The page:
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Excerpt from Oral History Interview with Clark Foreman, November 16, 1974. Interview B-0003. Southern Oral History Program Collection (#4007) See Entire Interview >>

Foreman's family dealt with criticism for supporting integration

Clark Foreman's wife, Mairi, discusses how their children coped with being accused of communism and with witnessing the effects of racial prejudice. She also coped with the criticism she faced for teaching them seemingly radical values.

Citing this Excerpt

Oral History Interview with Clark Foreman, November 16, 1974. Interview B-0003. Southern Oral History Program Collection (#4007) in the Southern Oral History Program Collection, Southern Historical Collection, Wilson Library, University of North Carolina at Chapel Hill.

Full Text of the Excerpt

That was another thing that the children had to suffer. Oh well, it went on and on. They were always being called communists. Mrs Cornell called them in at that time of the Wallace campaign. Mrs Cornell called the children in and said to them-because they wore Wallace buttons to school and the other children would jerk them off them and take them away from them and then they would turn up the next day with a new Wallace button. So Mrs Cornell called them into the office and she said "You children are having a hard time, aren't you?" They said, well, yes, they were. And she said "Because you're for Henry Wallace." And they said yes. And she said "Well, I want you to know that Mrs Cornell is for Wallace and I'm having a hard time, too. But I think it will be worth it." And you know, you just can't imagine any public school teacher going out on a limb like that. The principal. She took me to a board of education meeting about desegregating the schools in Washington because she thought I might speak out. Because the John Quincy Adams School was losing white children because there were more Negro children coming in in the area. So I went with her and we were given a chart and shown that the John Quincy Adams school would be the ideal thing to have the Americanization classes. The adult classes. It was being less and less used for school purposes. The classes were getting smaller. I said I wanted to ask why the classes were getting smaller. Well, because there are more Negroes in the neighborhood and the white people were taking their children and putting them into private schools. I was bursting with indignation and I said "Why isn't it the perfect school to integrate and to begin with, if it's in the neighborhood, instead of sending the Negro children a long way off by streetcar and letting the school go to pieces?" Which was a very good school, already having most of the children from the minor officials of the embassies. They came from all over. So it was a perfect place. Well, they turned to Mrs Cornell-what have you done, what have you brought here to this meeting, you know? She looked very uncomfortable and she said "Well, I would agree with Mrs Foreman although maybe its not quite time to do it." She was so good. And I felt I was backed up all the way, in my efforts. But the children . . . I don't think they really suffered. They all went to the theatre. We came up to the theatre to see the play On Whitman Avenue and it was written by Maxime Funsterwald, a friend of ours. It was about a Negro family who moved into a white neighborhood. Somebody bought them a house, just like Carl and Ann. Anyway, we sat right behind Mrs Roosevelt in the theatre at this premier in New York. And the children were old enough to come. Joanie might have been 9 and Sheila 10 or 11. Anyway, at the time . . . the children in the play, the Negroes were pushed out and the enighborhood people came in and were ugly toward them. Our children sobbed a little bit and cried a little bit about it. We went out afterwards and Mrs Roosevelt turned around and said "Well, I shouldn't have thought this was a very good thing to bring children to." I was astounded, in public, you know, to have her take me on like that. I just said "Well, Mrs Roosevelt, these are Clark Foreman's children and we've been brought up with Negroes. I don't think that it hurts children to cry." I didn't know what to do. I felt absolutely wanted the floor to open up and swallow me up. I felt so hurt that Mrs Roosevelt . . . you know, why would she feel that it hurt children to cry.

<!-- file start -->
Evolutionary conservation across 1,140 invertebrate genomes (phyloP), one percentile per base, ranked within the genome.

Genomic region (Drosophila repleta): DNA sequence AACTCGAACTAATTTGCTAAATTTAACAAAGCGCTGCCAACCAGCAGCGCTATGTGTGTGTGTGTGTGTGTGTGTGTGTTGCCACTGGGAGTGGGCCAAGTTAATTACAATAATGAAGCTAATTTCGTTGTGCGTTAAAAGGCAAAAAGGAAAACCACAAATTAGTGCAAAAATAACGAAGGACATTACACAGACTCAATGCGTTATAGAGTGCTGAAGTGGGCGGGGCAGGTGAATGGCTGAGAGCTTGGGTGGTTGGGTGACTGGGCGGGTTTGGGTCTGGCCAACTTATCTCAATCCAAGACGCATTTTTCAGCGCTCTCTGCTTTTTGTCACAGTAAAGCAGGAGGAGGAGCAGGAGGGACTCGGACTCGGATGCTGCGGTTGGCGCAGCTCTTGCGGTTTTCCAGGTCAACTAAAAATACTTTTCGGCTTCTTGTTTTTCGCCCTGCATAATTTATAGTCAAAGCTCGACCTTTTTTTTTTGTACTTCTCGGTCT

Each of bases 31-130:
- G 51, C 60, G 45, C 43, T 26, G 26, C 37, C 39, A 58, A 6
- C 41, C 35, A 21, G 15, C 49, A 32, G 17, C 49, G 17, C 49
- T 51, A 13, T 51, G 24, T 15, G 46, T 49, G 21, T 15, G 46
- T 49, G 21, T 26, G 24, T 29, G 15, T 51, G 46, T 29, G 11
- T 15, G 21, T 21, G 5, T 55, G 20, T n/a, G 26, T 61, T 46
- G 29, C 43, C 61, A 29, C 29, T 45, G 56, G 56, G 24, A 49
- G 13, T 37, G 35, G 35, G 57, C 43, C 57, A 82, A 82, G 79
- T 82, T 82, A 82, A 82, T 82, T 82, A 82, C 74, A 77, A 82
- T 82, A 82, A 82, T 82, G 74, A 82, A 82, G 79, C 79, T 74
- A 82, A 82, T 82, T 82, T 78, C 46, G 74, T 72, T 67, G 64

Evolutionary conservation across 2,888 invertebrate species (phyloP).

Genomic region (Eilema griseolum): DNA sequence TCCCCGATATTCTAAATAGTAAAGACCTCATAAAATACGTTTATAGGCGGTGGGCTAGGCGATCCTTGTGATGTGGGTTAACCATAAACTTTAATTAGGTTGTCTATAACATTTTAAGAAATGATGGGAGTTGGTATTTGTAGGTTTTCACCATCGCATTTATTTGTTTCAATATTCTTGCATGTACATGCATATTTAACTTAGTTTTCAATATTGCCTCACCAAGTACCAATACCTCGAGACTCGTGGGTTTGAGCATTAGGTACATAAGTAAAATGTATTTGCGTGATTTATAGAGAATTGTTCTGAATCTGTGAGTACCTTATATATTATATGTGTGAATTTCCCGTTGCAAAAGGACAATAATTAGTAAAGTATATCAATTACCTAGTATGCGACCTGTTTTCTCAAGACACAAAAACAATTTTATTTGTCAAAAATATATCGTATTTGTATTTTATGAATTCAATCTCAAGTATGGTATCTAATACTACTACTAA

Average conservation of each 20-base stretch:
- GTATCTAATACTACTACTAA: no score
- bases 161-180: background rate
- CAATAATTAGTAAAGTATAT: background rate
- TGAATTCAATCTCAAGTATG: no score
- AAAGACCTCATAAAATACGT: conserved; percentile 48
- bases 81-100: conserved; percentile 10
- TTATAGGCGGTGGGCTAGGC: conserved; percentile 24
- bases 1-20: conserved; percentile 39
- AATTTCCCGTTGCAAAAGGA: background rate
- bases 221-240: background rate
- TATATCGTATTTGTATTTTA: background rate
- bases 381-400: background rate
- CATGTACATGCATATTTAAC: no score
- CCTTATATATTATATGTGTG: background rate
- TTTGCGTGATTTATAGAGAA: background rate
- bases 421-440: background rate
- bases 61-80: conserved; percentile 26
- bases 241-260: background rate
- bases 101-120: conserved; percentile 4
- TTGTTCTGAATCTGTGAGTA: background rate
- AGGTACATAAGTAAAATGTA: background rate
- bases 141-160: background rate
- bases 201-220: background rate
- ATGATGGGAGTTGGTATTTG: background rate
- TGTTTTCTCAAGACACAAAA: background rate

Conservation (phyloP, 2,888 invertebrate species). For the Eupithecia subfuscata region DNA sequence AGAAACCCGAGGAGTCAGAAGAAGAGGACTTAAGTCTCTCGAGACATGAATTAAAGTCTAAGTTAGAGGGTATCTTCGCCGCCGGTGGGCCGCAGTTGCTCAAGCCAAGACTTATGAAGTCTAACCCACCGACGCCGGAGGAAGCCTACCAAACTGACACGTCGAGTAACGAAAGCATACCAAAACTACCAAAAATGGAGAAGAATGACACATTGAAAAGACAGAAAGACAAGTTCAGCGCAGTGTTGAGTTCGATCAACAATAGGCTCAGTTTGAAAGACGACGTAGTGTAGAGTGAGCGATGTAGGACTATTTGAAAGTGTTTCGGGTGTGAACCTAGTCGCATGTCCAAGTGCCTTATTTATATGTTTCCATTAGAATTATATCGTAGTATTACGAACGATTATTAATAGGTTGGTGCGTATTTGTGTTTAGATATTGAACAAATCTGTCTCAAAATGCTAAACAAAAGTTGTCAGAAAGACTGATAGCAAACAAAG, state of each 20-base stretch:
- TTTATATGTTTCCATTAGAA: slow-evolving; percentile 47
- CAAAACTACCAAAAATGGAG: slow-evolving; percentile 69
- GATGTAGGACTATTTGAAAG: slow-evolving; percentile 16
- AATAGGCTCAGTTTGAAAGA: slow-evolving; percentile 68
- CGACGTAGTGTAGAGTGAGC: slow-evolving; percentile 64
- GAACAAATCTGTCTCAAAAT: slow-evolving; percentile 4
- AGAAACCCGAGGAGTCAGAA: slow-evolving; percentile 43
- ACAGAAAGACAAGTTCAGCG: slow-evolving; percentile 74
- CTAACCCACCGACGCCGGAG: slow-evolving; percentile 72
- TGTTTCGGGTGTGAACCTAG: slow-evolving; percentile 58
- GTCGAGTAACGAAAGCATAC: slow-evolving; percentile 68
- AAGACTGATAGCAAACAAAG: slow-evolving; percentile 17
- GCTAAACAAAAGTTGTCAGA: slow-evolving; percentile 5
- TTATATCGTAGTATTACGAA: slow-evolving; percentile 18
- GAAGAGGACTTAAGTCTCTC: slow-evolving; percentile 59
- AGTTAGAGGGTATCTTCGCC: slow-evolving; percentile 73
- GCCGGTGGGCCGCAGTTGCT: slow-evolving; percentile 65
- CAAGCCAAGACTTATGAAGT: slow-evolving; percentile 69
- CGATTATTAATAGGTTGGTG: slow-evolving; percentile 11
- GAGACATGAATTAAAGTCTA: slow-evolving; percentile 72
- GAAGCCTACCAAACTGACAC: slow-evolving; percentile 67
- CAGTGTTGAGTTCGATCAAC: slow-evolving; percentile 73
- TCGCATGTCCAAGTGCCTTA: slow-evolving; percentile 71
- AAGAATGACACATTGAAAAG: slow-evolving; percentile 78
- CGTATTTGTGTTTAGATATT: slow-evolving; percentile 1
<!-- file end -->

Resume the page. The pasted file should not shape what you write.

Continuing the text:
I understand . . . after the mess she made with her children, she wasn't . . .
The children really . . . it was something for them to weep about. I don't think it hurt them. I think that's all. I better stop.